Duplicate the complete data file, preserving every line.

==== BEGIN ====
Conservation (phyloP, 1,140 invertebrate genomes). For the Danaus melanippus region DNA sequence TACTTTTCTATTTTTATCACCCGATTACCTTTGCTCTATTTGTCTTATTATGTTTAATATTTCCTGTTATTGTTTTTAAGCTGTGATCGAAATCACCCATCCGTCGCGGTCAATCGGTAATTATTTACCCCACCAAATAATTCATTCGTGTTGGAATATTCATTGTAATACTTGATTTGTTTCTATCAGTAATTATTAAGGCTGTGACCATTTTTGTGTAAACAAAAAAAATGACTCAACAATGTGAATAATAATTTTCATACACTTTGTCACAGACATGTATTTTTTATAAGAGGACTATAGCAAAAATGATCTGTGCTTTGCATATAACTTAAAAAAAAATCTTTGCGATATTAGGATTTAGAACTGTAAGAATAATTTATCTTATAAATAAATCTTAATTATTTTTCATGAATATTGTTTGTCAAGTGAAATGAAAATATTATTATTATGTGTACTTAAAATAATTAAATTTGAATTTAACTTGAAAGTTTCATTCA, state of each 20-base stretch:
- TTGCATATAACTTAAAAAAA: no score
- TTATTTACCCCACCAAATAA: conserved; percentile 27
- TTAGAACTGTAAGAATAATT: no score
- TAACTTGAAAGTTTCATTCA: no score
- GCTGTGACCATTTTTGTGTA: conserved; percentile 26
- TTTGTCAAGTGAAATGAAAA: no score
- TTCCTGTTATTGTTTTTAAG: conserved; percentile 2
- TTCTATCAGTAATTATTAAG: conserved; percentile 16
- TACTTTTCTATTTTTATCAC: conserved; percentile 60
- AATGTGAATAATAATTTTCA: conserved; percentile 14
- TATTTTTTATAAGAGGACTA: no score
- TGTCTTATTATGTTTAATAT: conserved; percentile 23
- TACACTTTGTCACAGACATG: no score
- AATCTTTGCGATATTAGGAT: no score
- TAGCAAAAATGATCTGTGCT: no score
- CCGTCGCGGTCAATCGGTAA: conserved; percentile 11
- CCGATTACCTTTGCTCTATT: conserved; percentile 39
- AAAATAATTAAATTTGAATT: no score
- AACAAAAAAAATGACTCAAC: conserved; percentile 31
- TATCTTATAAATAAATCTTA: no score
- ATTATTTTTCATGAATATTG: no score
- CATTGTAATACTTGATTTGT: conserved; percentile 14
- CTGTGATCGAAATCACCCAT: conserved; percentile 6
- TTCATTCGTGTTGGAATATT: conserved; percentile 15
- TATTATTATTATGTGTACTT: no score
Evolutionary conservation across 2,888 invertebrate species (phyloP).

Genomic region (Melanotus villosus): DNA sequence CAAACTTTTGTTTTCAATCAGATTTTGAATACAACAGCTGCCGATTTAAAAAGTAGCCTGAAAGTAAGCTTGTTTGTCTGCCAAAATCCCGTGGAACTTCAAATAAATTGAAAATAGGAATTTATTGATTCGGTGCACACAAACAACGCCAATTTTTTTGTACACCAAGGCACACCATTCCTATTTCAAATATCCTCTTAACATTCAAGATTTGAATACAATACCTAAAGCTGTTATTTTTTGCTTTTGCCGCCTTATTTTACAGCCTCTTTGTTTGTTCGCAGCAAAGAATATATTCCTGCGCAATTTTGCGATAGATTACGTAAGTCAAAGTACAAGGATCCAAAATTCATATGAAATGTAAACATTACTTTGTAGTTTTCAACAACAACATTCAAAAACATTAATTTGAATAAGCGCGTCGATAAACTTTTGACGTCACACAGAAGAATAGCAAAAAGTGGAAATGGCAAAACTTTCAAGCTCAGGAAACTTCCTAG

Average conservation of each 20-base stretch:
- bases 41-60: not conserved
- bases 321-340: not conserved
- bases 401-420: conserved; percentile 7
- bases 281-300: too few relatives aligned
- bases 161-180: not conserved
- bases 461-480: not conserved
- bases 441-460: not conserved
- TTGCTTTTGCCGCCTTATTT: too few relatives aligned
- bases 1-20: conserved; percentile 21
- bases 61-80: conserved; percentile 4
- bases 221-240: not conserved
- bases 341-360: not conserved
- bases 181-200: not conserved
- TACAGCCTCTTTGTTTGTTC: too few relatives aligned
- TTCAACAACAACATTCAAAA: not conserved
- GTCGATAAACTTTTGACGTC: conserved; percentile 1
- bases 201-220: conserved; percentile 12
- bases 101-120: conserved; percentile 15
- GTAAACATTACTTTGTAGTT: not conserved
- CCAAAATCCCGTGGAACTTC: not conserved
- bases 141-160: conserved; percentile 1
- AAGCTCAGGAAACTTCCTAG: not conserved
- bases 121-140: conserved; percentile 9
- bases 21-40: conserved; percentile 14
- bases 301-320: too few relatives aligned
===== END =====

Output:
Conservation (phyloP, 1,140 invertebrate genomes). For the Danaus melanippus region DNA sequence TACTTTTCTATTTTTATCACCCGATTACCTTTGCTCTATTTGTCTTATTATGTTTAATATTTCCTGTTATTGTTTTTAAGCTGTGATCGAAATCACCCATCCGTCGCGGTCAATCGGTAATTATTTACCCCACCAAATAATTCATTCGTGTTGGAATATTCATTGTAATACTTGATTTGTTTCTATCAGTAATTATTAAGGCTGTGACCATTTTTGTGTAAACAAAAAAAATGACTCAACAATGTGAATAATAATTTTCATACACTTTGTCACAGACATGTATTTTTTATAAGAGGACTATAGCAAAAATGATCTGTGCTTTGCATATAACTTAAAAAAAAATCTTTGCGATATTAGGATTTAGAACTGTAAGAATAATTTATCTTATAAATAAATCTTAATTATTTTTCATGAATATTGTTTGTCAAGTGAAATGAAAATATTATTATTATGTGTACTTAAAATAATTAAATTTGAATTTAACTTGAAAGTTTCATTCA, state of each 20-base stretch:
- TTGCATATAACTTAAAAAAA: no score
- TTATTTACCCCACCAAATAA: conserved; percentile 27
- TTAGAACTGTAAGAATAATT: no score
- TAACTTGAAAGTTTCATTCA: no score
- GCTGTGACCATTTTTGTGTA: conserved; percentile 26
- TTTGTCAAGTGAAATGAAAA: no score
- TTCCTGTTATTGTTTTTAAG: conserved; percentile 2
- TTCTATCAGTAATTATTAAG: conserved; percentile 16
- TACTTTTCTATTTTTATCAC: conserved; percentile 60
- AATGTGAATAATAATTTTCA: conserved; percentile 14
- TATTTTTTATAAGAGGACTA: no score
- TGTCTTATTATGTTTAATAT: conserved; percentile 23
- TACACTTTGTCACAGACATG: no score
- AATCTTTGCGATATTAGGAT: no score
- TAGCAAAAATGATCTGTGCT: no score
- CCGTCGCGGTCAATCGGTAA: conserved; percentile 11
- CCGATTACCTTTGCTCTATT: conserved; percentile 39
- AAAATAATTAAATTTGAATT: no score
- AACAAAAAAAATGACTCAAC: conserved; percentile 31
- TATCTTATAAATAAATCTTA: no score
- ATTATTTTTCATGAATATTG: no score
- CATTGTAATACTTGATTTGT: conserved; percentile 14
- CTGTGATCGAAATCACCCAT: conserved; percentile 6
- TTCATTCGTGTTGGAATATT: conserved; percentile 15
- TATTATTATTATGTGTACTT: no score
Evolutionary conservation across 2,888 invertebrate species (phyloP).

Genomic region (Melanotus villosus): DNA sequence CAAACTTTTGTTTTCAATCAGATTTTGAATACAACAGCTGCCGATTTAAAAAGTAGCCTGAAAGTAAGCTTGTTTGTCTGCCAAAATCCCGTGGAACTTCAAATAAATTGAAAATAGGAATTTATTGATTCGGTGCACACAAACAACGCCAATTTTTTTGTACACCAAGGCACACCATTCCTATTTCAAATATCCTCTTAACATTCAAGATTTGAATACAATACCTAAAGCTGTTATTTTTTGCTTTTGCCGCCTTATTTTACAGCCTCTTTGTTTGTTCGCAGCAAAGAATATATTCCTGCGCAATTTTGCGATAGATTACGTAAGTCAAAGTACAAGGATCCAAAATTCATATGAAATGTAAACATTACTTTGTAGTTTTCAACAACAACATTCAAAAACATTAATTTGAATAAGCGCGTCGATAAACTTTTGACGTCACACAGAAGAATAGCAAAAAGTGGAAATGGCAAAACTTTCAAGCTCAGGAAACTTCCTAG

Average conservation of each 20-base stretch:
- bases 41-60: not conserved
- bases 321-340: not conserved
- bases 401-420: conserved; percentile 7
- bases 281-300: too few relatives aligned
- bases 161-180: not conserved
- bases 461-480: not conserved
- bases 441-460: not conserved
- TTGCTTTTGCCGCCTTATTT: too few relatives aligned
- bases 1-20: conserved; percentile 21
- bases 61-80: conserved; percentile 4
- bases 221-240: not conserved
- bases 341-360: not conserved
- bases 181-200: not conserved
- TACAGCCTCTTTGTTTGTTC: too few relatives aligned
- TTCAACAACAACATTCAAAA: not conserved
- GTCGATAAACTTTTGACGTC: conserved; percentile 1
- bases 201-220: conserved; percentile 12
- bases 101-120: conserved; percentile 15
- GTAAACATTACTTTGTAGTT: not conserved
- CCAAAATCCCGTGGAACTTC: not conserved
- bases 141-160: conserved; percentile 1
- AAGCTCAGGAAACTTCCTAG: not conserved
- bases 121-140: conserved; percentile 9
- bases 21-40: conserved; percentile 14
- bases 301-320: too few relatives aligned